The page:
First off, you're maybe wondering who Stacy Garrop is. For those of you who don't know her, Ms. Garrop is an award-winning composer, an Associate Professor of Composition at the Chicago College of Performing Arts at Roosevelt University, and a Cedille Records artist with compositions on nine CD's. Here, we find three of her works spanning the years 1999-2013, presented by two different conductors, Alondra de la Parra and Markland Thakar, leading the Chicago College of Performing Arts Symphony and the CCPA Chamber Orchestra.
At Ms. Garrop's Web site, we read that her music centers "on direct and dramatic narrative. The sharing of stories is a defining element of our humanity; we strive to share the experiences and concepts that we find compelling with others. In her works, this manifests in programmatic pieces without text (sometimes subtly, sometimes overtly) and more directly in pieces that draw upon poets and writers for source material." So, unlike so much modern music that often sounds like experimental exercises in pure soundscapes, Ms. Garrop's music most often has a narrative attached, little tone poems that unfold clearly enough without too much guidance from program summaries.
The first of these pieces on the program is the Mythology Symphony, which premiered in 2015. (These are world-premiere recordings for all three works on the disc.) Ms. Garrop has divided the symphony into five parts with almost self-explanatory titles: "Becoming Medusa," "Penelope Waits," "The Lovely Sirens," "The Fates of Man," and "Pandora Undone."
As you would expect from a score about mythologic characters, there is plenty of excitement, creativity, and impact from the music, without its ever appearing bombastic or overwrought. Not that I found it particularly groundbreaking in any way, but it is highly accessible and reasonably entertaining. Parts of it bear an unmistakable resemblance to Stravinsky's Rite of Spring, so be prepared for that kind of vigorous action.
The quieter sections of the symphony, like "Penelope Waits" and "The Fates of Man," sound appropriately atmospheric, although I could have used a tad more melody to get me through them (the whole work is some forty minutes long). I probably enjoyed the segment on "The Sirens" best of all because of its impressionistic picture painting. Unfortunately (for me), it is also the briefest movement in the piece. I was hoping it would go on a bit longer.
The symphony ends in a finale both carefree and profound. Its rhythms alternate between contrasting moods, accompanied by the tolling of a bell and an ominous drumroll. Yet, all is well, and even though Pandora unleashes great evil into the world, she also manages to undo some of the mischief she's created. So the music ends on a calming note.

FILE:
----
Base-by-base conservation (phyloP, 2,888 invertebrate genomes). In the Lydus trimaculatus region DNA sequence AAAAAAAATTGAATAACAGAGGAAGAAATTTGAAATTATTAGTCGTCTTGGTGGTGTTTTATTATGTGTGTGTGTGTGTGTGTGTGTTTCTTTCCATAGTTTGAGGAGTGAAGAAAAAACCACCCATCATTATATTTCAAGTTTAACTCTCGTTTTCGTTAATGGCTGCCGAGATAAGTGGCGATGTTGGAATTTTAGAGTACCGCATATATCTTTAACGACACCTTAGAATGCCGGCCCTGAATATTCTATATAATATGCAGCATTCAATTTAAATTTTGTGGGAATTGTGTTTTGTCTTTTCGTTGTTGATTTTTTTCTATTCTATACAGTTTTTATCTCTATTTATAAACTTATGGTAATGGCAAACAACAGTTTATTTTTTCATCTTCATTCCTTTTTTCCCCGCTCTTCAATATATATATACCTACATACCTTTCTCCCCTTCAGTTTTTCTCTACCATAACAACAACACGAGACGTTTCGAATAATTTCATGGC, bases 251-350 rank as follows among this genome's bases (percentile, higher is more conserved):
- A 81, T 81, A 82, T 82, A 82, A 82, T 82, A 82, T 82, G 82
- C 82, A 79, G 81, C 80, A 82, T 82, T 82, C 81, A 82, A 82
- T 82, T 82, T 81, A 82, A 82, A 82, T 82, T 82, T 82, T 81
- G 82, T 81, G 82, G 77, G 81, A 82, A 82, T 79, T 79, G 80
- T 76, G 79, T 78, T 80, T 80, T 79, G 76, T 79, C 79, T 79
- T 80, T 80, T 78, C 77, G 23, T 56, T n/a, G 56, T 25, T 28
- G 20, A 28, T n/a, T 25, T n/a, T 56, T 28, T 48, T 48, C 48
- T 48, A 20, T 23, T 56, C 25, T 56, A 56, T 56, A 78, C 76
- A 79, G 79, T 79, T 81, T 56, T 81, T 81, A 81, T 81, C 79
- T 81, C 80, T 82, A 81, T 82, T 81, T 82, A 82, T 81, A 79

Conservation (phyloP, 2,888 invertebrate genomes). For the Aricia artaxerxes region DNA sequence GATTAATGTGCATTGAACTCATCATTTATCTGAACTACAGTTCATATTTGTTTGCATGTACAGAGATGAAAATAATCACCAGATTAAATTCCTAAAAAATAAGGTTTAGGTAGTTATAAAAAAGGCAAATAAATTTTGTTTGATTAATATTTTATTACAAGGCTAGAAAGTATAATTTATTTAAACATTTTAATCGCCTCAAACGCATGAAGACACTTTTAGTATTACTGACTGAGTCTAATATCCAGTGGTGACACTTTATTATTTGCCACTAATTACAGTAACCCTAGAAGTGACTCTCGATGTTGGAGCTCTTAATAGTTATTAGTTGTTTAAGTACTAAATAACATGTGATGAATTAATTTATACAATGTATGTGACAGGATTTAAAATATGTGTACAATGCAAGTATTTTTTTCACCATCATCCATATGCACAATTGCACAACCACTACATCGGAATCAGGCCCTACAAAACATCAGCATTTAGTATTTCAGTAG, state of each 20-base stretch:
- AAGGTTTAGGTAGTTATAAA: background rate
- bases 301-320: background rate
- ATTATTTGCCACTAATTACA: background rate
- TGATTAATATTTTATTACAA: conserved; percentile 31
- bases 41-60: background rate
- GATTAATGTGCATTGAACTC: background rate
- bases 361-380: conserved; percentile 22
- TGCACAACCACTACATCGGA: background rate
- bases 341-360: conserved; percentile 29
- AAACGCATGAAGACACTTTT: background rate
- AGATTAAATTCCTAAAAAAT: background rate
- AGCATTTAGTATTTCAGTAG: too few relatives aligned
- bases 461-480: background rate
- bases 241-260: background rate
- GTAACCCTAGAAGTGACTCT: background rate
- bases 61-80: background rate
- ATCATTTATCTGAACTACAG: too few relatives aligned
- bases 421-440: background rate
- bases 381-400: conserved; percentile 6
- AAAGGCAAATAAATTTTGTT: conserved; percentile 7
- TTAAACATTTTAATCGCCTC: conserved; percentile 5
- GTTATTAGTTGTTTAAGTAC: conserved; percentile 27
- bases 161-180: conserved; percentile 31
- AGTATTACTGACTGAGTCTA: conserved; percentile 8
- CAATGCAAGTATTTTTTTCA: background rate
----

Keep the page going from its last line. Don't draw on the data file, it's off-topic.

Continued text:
|Alondra de la Parra|
Next is Thunderwalker, a three-movement work from 1999, written as Ms. Garrop's doctoral thesis. It, too, has descriptive titles for the movements: "Ritual," "Invoking the Gods," and "Summoned." This piece is shorter than the symphony, and because a chamber ensemble play it, it displays a greater transparency and, in a few places, a greater intimacy. While I found it a little too rambunctious for my taste, I'm sure a lot of listeners will appreciate its imposing gestures.
The final piece is the briefest: Shadow, a chronicle of Ms. Garrop's stay at the Yaddo artist colony in New York in the summer of 2001. The work is a combination of light music with threatening overtones, rather like dark shadows on a sunny, otherwise peaceful day. Maestro Thakar's delivery emphasizes the overall tragic qualities of the music. It's a strikingly evocative piece, well executed by the director and orchestra.
Producer James Ginsburg and Cedille chief engineer Bill Maylone recorded the music in March 2014 and January 2015 at Benito Juarez Community Academy Performing Arts Center, Chicago, Illinois. As always, Maylone does a terrific job with the sound, this time in fact outdoing himself. It's one of the most dynamic, realistic, reach-out-and-touch-it affairs I've heard in a long while. It is, in fact, one of the better-recorded new recordings I've heard all year.
The sound has an enormous dynamic range, with a realistic wallop to the timpani. It's also smoothly articulated, with a lifelike depth of field, a flat frequency response, strong bass, clean highs, and an overall natural ambient glow. The sound pretty much replicates real players and instruments in a real acoustic setting, so you get a fine sense of being there live without its being a live recording.
To listen to a brief excerpt from this album, click here: